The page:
View Source Document

fexpr.robin

;'<<SPEC'

### `fexpr` ###

    -> Tests for functionality "Evaluate Robin Expression (with literal and bind)"

`fexpr` takes its first argument to be a list of two formal
parameters, and its second argument to be an arbitrary expression,
and uses these two arguments to build, and evaluate to, an operator
value.

When an application of this operator value is evaluated, the first
formal argument will be bound to the literal, unevaluated list of
arguments passed to the operator, and the second formal will be bound
to an alist representing the environment in effect at the point
the application occurs.

These formals are conventionally called `args` and `env`,
but different names can be chosen in the `fexpr` definition, for
instance to avoid shadowing.

`literal`, in fact, can be defined as a fexpr, and it is one of the
simplest possible fexprs that can be written:

    | ((fexpr (args env) (head args)) (why hello there))
    = (why hello there)

Another facility that can be defined simply by a fexpr is `env`:

    (define env (fexpr (a e) e))

Fexprs have "closure" behavior; that is, bindings in force when a
fexpr is defined will still be in force when the fexpr is applied,
even if they are no longer lexically in scope.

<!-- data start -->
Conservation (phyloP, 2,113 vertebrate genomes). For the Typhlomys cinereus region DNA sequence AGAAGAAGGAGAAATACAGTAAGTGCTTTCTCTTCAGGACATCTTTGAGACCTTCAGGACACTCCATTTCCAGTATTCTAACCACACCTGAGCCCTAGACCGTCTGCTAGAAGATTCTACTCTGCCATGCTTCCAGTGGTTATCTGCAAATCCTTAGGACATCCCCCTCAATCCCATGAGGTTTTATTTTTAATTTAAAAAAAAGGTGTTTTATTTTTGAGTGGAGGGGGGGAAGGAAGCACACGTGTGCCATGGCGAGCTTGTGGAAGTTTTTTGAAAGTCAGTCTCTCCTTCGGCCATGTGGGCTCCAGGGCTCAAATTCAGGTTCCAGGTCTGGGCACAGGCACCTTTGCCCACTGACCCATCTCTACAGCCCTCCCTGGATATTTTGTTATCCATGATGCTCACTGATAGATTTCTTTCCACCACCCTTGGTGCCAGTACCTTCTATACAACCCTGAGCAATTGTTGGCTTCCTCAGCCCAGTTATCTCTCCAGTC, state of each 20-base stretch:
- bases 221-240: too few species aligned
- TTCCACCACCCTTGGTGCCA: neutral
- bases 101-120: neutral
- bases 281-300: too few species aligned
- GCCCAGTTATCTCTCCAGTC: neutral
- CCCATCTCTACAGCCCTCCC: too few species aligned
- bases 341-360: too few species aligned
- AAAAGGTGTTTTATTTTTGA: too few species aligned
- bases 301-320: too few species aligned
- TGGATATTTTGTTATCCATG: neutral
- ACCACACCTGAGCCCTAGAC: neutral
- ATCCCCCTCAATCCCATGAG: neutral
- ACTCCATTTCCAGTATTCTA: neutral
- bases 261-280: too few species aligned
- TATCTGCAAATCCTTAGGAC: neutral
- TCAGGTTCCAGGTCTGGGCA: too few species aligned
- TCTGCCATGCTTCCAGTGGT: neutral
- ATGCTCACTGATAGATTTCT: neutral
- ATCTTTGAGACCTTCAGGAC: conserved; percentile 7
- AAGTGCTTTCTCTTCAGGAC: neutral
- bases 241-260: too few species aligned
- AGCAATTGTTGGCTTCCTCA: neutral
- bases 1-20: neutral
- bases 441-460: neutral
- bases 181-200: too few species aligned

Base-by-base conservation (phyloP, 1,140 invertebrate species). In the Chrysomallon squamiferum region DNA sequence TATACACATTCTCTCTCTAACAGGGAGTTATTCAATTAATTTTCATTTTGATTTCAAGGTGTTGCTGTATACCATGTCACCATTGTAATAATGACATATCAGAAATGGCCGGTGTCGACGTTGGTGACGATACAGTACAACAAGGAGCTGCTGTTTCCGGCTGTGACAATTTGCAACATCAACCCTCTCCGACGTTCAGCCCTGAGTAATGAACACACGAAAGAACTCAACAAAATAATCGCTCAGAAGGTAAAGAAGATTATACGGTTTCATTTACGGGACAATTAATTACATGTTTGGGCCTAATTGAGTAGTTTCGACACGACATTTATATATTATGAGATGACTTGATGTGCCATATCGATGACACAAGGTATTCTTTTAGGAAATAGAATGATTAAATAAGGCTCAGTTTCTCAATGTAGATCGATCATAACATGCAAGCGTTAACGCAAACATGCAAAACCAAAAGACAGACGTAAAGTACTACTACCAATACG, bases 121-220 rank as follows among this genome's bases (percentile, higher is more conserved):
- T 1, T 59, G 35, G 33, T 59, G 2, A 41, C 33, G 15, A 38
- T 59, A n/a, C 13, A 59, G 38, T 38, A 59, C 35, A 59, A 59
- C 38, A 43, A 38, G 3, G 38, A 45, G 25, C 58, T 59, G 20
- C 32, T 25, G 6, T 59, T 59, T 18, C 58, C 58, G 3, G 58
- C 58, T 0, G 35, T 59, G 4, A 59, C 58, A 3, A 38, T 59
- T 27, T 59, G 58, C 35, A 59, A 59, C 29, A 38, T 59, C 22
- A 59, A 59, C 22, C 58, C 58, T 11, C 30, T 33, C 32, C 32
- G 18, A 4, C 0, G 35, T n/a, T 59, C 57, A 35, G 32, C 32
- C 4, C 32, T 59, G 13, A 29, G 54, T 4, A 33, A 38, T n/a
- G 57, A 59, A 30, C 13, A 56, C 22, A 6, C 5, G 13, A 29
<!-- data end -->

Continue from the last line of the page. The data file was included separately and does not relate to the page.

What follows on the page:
| ((bind a (literal these-are)
    |    (fexpr (args env) (prepend a args)))
    |      my args)
    = (these-are my args)

Fexprs can return fexprs.

    | (bind mk (fexpr (argsa env)
    |   (fexpr (argsb env)
    |     (prepend (head argsb) argsa)))
    |   (bind mk2 (mk vindaloo)
    |     (mk2 chicken)))
    = (chicken vindaloo)

Arguments to fexprs shadow any other bindings in effect.

    | (bind args (literal a)
    |   (bind b (fexpr (args env) (prepend args args))
    |     (b 7)))
    = ((7) 7)

Recursive fexprs can be written; they can be used by passing the fexpr to itself
when it is called.  The following examples demonstrate this.

    | (bind elem?-r
    |   (fexpr (args env)
    |     (bind self (eval env (head args))
    |       (bind target (eval env (head (tail args)))
    |         (bind items (eval env (head (tail (tail args))))
    |           (if (equal? items ()) #f
    |             (if (equal? (head items) target) #t
    |               (self self target (tail items))))))))
    |   (elem?-r elem?-r (literal c) (literal (a b c d e f))))
    = #t

    | (bind elem?-r
    |   (fexpr (args env)
    |     (bind self (eval env (head args))
    |       (bind target (eval env (head (tail args)))
    |         (bind items (eval env (head (tail (tail args))))
    |           (if (equal? items ()) #f
    |             (if (equal? (head items) target) #t
    |               (self self target (tail items))))))))
    |   (elem?-r elem?-r (literal c) (literal (a b d e f))))
    = #f

A recursive `fexpr` application doesn't have to be tail-recursive.

TODO write something like fibonacci as a fexpr here to demonstrate that.

`fexpr` expects exactly two arguments.

    |   ((fexpr (args env)) (why hello there))
    ? abort (illegal-arguments ((args env)))

    |   ((fexpr (args env) prepend prepend) (why hello there))
    ? abort (illegal-arguments ((args env) prepend prepend))

`fexpr` expects its first argument to be a list of exactly two
symbols.

    |   ((fexpr 100 prepend) (why hello there))
    ? abort (illegal-arguments (100 prepend))

    |   ((fexpr (args) prepend) (why hello there))
    ? abort (illegal-arguments ((args) prepend))

    |   ((fexpr (args env foo) prepend) (why hello there))
    ? abort (illegal-arguments ((args env foo) prepend))

'<<SPEC'

(require fexpr)